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Check user credentials and set auto logon

I had several requests from the developers at our company, to enable auto logon for various servers. I knew this was possible through regedit (as explained in this Microsoft support article)

Though, sometimes it needed to be done on (test) servers which reside on a domain and sometimes it needed to be done one (stand-alone) azure servers. Thus I wanted to automate this process.

I need to be able to validate the credentials first. Also I needed to know if a computer is part of a domain. It seems that if the logged on user is a domain account, the environment variable USERDNSDOMAIN is present. In my case this check is enough to determine if a computer is part of a domain or not (as all accounts that are logged on in domain joined computers are domain account, and in cases they are local account, I would want to set the auto logon for that local account).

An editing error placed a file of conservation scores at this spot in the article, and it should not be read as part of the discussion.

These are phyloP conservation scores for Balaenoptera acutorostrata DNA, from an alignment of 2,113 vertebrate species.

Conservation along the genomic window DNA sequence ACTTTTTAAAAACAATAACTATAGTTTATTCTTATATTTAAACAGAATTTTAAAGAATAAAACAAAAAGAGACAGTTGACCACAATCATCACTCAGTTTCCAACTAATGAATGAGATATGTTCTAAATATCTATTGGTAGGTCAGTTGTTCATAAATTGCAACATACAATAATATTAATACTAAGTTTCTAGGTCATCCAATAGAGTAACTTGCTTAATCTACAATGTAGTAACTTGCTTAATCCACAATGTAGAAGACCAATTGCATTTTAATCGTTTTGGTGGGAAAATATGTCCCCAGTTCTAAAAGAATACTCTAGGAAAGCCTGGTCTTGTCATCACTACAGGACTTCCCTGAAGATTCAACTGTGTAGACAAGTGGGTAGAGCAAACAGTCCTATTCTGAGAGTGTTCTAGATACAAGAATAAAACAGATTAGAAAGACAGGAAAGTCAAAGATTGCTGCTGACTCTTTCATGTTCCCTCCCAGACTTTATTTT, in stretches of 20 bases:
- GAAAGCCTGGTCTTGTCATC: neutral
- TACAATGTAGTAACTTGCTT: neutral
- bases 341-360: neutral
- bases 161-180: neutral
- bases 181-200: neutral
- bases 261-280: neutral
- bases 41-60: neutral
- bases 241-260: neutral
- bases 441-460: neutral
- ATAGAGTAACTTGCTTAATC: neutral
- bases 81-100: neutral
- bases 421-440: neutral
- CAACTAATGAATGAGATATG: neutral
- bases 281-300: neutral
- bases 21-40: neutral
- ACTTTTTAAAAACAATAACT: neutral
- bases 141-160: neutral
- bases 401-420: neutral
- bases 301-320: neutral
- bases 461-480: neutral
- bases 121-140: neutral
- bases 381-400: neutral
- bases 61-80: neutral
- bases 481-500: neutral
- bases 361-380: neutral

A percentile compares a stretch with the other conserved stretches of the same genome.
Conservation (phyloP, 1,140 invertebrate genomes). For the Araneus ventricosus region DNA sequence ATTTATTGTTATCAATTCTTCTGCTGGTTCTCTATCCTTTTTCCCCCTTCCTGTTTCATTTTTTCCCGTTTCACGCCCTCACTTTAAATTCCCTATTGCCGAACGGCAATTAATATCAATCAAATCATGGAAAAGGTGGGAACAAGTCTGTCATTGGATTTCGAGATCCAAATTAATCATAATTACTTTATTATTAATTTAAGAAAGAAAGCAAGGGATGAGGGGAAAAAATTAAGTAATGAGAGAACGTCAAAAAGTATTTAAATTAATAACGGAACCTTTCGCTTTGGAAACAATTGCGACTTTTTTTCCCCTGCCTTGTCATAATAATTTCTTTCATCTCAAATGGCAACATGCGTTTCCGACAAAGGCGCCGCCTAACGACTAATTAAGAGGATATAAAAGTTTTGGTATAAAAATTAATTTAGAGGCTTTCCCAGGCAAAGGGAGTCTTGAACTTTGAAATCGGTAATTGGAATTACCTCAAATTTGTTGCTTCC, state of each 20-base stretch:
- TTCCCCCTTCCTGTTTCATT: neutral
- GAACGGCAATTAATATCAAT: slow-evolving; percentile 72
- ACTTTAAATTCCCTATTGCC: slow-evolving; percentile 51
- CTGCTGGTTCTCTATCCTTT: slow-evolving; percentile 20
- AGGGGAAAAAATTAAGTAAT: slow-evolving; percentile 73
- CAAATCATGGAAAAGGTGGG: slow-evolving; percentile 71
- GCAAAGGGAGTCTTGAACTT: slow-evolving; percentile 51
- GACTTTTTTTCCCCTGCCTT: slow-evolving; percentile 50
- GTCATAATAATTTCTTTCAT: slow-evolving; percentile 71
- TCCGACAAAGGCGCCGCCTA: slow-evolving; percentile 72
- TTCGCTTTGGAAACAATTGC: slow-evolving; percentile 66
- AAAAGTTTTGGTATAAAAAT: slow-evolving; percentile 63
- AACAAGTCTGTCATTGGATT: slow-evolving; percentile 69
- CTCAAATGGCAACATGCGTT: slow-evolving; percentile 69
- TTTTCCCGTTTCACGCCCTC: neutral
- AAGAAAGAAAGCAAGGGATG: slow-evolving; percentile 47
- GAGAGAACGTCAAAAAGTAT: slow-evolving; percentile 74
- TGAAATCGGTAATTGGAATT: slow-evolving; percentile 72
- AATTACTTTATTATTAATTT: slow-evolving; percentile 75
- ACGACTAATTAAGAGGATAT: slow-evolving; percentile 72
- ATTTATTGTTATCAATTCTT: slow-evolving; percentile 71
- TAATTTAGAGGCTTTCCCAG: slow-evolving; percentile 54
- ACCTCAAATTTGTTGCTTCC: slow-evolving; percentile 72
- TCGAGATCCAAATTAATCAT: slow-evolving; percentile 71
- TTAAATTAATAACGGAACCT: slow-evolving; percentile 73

Thus it is east to check if the computer is part of a domain or not. I just check if $env:USERDNSDOMAIN equals to $null.

Then I’ll do an extra check if $env:COMPUTERNAME equals $env:USERDOMAIN. If so, the computer is definitely not domain joined.

Then I can check the user credentials that were supplied with the Get-Credential command.

Add-Type -AssemblyName System.DirectoryServices.AccountManagement
$Obj = New-Object System.DirectoryServices.AccountManagement.PrincipalContext('machine', $Computer)
If($Obj.ValidateCredentials($Username, $Password) -eq "True")

If the computer is part of a domain, I’ll have the check the credentials with the DC. This can be achieved with this command:

$CurrentDomain = "LDAP://" + ([ADSI]"").distinguishedName
$Domain = New-Object System.DirectoryServices.DirectoryEntry($CurrentDomain,$UserName,$Password)

If the $Domain variable is $null, the supplied credentials don’t work. Otherwise they are correct and the $Domain variable will contain the LDAP path to the domain, the distinguishedName (and other domain related information).